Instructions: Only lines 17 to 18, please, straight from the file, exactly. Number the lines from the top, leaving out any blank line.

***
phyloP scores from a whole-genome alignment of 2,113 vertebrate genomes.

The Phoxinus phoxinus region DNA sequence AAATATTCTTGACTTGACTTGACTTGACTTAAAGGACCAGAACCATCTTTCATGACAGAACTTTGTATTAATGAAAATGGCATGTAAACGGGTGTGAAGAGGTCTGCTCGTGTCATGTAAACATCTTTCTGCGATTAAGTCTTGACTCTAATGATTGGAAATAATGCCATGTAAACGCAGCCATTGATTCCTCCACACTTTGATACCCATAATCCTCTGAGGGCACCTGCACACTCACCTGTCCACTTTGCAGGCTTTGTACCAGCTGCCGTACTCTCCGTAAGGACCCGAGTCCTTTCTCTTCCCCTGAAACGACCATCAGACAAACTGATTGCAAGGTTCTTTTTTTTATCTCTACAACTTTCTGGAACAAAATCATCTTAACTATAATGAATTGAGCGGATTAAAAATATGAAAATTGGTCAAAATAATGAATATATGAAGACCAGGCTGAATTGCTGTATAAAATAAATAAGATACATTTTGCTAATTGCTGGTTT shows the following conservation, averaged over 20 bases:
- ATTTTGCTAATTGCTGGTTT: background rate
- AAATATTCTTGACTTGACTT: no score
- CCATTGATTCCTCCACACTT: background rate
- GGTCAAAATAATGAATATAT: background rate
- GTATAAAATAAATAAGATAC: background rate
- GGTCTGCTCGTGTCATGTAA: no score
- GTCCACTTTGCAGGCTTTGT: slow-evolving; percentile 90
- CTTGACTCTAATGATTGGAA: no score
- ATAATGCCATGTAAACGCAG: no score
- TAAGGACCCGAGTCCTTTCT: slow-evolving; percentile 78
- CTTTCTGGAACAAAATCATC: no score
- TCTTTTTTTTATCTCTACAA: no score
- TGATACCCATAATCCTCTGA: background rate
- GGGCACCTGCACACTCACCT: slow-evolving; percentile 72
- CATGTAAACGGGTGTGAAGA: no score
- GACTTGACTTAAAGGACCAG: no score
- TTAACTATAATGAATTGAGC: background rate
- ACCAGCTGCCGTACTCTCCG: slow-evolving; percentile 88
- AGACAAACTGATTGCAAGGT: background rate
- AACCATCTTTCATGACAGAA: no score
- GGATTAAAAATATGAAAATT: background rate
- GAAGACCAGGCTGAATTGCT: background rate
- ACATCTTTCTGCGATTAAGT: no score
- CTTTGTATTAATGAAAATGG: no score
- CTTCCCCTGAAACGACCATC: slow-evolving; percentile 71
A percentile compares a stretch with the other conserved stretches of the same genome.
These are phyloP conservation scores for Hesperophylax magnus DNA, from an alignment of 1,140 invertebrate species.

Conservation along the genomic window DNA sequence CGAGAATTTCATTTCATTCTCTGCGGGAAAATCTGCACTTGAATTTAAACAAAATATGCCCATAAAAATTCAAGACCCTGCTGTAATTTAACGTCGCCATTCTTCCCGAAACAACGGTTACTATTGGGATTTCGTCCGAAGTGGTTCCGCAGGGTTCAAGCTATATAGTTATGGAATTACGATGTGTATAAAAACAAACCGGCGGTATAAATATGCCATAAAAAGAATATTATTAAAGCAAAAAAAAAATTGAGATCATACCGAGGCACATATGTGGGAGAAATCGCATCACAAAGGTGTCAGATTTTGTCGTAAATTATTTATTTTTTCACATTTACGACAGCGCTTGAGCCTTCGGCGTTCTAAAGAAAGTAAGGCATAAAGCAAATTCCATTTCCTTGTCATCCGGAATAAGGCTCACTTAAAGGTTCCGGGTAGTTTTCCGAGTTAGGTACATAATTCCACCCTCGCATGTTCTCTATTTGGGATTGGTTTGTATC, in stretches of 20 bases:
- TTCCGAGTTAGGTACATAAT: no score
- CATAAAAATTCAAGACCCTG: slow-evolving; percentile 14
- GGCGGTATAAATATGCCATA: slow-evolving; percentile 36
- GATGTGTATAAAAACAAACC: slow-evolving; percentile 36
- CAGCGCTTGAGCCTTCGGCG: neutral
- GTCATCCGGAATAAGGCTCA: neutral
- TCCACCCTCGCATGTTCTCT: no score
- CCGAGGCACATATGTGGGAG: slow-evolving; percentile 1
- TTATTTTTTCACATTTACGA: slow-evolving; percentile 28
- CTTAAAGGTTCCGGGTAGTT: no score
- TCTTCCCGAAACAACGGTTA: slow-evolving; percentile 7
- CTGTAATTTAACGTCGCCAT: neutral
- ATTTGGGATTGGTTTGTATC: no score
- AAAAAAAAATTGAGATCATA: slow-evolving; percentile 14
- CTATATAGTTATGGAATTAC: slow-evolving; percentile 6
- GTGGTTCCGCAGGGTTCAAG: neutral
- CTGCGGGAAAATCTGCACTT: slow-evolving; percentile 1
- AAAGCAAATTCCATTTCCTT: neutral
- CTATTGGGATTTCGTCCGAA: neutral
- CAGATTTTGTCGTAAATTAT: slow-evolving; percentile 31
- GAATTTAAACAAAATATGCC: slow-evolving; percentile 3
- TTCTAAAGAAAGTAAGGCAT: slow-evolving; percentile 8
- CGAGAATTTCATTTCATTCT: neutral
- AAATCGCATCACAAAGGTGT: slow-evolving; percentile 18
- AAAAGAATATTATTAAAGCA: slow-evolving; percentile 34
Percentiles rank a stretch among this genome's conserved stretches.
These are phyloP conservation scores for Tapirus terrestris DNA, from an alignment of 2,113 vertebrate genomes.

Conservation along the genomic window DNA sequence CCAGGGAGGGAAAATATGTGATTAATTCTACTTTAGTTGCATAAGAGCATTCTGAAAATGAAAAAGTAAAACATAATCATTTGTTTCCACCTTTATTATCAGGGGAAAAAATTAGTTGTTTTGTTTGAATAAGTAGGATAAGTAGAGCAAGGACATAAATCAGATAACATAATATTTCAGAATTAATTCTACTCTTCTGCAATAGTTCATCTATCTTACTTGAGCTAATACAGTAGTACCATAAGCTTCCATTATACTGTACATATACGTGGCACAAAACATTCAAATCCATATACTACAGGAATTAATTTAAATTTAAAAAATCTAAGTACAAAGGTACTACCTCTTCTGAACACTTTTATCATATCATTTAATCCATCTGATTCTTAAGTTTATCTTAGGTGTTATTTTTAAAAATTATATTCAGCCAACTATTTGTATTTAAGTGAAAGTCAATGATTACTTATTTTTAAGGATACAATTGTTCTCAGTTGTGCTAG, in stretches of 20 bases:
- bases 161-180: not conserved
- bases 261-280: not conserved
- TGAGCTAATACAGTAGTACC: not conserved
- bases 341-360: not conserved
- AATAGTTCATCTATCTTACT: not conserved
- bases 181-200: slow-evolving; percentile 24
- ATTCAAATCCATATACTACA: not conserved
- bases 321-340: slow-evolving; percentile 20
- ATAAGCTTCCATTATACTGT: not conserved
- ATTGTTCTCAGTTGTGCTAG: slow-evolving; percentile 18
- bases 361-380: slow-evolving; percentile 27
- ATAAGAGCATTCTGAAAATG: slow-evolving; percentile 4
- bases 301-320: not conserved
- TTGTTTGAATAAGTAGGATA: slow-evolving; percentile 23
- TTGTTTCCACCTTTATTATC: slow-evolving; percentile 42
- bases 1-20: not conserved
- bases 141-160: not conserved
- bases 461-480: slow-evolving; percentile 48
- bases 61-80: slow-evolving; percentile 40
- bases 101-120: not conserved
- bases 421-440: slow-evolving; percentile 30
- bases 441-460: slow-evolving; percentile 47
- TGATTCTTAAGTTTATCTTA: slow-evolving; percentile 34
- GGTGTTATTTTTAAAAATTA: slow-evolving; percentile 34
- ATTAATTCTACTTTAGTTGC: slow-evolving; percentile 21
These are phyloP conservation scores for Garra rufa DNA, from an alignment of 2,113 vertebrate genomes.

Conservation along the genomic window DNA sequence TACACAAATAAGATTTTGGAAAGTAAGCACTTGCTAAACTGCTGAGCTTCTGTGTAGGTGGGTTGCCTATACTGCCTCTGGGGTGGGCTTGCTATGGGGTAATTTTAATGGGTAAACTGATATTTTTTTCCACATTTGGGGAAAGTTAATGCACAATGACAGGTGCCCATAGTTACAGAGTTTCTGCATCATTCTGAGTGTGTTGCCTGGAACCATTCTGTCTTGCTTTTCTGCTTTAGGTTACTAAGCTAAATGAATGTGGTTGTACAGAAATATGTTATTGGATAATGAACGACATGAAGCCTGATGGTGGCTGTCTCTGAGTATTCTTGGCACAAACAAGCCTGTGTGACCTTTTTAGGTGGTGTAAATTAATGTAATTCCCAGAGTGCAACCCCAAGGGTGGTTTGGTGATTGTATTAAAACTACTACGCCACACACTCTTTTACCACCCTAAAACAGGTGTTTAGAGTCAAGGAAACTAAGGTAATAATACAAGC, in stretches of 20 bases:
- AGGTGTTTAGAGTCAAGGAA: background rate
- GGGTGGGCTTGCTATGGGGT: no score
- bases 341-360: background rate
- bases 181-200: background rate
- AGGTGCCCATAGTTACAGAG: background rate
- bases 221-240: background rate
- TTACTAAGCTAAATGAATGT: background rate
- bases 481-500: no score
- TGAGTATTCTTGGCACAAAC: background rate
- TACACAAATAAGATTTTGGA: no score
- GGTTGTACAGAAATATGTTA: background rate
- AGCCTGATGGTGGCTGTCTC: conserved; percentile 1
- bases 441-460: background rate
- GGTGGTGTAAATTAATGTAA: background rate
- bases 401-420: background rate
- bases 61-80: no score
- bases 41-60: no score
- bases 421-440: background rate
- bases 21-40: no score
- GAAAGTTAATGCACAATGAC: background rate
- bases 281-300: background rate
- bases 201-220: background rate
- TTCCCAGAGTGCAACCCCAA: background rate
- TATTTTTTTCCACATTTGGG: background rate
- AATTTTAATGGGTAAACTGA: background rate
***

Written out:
- CATGTAAACGGGTGTGAAGA: no score
- GACTTGACTTAAAGGACCAG: no score